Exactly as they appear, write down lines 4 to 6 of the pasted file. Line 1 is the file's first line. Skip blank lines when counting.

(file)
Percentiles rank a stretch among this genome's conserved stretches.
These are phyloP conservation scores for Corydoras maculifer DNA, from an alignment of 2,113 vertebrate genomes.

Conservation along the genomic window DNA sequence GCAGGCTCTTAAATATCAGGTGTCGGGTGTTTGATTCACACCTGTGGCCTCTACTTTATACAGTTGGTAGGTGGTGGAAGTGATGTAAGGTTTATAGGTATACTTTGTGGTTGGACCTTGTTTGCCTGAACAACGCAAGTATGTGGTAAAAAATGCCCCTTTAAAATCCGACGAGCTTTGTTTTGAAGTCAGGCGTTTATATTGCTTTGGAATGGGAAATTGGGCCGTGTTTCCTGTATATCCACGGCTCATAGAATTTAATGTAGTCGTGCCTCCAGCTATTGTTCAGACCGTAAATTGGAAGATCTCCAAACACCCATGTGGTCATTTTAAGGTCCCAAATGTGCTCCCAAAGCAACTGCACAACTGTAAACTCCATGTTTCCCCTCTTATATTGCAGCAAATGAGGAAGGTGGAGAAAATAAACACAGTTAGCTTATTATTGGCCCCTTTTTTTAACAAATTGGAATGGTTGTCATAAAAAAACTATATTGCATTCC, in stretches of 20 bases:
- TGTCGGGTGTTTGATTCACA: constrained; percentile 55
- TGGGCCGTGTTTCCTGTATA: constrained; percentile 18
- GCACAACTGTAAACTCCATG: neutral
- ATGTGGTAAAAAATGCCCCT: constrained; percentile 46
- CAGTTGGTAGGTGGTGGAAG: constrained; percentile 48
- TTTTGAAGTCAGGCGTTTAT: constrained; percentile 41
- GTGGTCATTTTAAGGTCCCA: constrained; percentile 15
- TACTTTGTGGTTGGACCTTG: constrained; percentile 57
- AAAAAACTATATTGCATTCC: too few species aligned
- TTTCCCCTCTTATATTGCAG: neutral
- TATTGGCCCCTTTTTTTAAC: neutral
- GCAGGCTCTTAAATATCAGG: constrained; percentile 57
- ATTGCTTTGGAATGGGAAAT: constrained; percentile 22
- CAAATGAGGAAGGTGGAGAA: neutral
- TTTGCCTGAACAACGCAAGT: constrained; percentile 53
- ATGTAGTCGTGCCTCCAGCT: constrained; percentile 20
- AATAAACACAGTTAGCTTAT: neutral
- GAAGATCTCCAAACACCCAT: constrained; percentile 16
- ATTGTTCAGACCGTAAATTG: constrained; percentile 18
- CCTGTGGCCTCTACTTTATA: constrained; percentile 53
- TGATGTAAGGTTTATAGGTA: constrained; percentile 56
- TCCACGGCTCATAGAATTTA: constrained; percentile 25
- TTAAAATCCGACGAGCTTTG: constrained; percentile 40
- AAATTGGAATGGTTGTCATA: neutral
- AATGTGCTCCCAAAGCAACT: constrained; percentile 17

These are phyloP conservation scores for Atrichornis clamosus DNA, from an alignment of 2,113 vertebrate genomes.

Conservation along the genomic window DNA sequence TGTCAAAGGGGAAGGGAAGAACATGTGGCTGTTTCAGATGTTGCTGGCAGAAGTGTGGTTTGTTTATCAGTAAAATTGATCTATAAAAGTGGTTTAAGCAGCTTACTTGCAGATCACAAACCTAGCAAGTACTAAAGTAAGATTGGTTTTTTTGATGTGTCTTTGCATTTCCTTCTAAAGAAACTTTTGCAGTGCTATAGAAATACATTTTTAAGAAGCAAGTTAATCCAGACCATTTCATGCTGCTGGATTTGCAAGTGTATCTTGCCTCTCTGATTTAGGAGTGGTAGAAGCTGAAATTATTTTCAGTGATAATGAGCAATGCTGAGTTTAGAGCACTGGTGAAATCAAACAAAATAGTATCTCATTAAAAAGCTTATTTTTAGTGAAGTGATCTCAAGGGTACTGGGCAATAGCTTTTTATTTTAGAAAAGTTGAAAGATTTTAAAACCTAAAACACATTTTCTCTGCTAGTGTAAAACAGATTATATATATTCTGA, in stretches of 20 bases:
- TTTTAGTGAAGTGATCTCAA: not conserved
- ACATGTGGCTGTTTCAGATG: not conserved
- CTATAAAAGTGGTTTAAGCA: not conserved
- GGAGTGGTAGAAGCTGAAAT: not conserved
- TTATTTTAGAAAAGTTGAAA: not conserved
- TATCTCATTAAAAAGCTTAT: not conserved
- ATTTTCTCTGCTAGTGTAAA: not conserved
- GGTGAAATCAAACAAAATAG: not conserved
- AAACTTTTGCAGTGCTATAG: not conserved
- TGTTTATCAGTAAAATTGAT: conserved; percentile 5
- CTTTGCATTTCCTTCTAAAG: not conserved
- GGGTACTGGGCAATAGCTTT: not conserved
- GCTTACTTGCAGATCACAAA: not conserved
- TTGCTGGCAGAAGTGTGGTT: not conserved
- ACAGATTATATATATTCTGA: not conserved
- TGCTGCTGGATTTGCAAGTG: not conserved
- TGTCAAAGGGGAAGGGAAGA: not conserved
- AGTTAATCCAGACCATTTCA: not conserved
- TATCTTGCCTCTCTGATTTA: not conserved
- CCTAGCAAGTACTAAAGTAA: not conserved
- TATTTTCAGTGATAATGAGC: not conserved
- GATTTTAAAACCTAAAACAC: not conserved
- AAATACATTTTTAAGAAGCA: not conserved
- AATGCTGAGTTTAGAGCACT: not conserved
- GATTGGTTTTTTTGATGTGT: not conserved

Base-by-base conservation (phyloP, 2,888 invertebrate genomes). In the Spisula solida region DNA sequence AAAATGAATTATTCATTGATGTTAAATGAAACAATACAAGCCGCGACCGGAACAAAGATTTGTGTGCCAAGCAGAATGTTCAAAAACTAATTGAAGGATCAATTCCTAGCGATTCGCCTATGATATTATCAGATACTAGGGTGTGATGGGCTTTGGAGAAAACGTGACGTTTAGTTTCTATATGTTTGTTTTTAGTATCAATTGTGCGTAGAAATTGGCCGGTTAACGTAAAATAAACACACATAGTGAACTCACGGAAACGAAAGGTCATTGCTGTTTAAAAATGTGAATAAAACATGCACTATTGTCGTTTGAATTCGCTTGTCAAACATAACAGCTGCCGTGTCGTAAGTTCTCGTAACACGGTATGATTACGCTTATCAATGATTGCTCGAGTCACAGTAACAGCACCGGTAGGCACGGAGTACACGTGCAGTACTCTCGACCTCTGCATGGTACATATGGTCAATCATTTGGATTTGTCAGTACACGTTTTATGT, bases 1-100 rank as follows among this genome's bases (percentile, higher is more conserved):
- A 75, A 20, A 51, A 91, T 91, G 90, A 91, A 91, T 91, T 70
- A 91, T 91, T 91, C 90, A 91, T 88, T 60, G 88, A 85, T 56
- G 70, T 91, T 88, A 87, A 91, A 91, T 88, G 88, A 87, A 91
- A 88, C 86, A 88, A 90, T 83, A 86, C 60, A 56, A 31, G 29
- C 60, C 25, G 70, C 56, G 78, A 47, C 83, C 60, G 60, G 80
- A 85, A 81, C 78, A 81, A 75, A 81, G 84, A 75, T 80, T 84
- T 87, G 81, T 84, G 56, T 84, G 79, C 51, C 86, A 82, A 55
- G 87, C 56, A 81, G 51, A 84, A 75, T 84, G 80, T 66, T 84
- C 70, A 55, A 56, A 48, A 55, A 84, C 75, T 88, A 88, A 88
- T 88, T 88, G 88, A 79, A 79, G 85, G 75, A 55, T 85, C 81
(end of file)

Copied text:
- TGTCGGGTGTTTGATTCACA: constrained; percentile 55
- TGGGCCGTGTTTCCTGTATA: constrained; percentile 18
- GCACAACTGTAAACTCCATG: neutral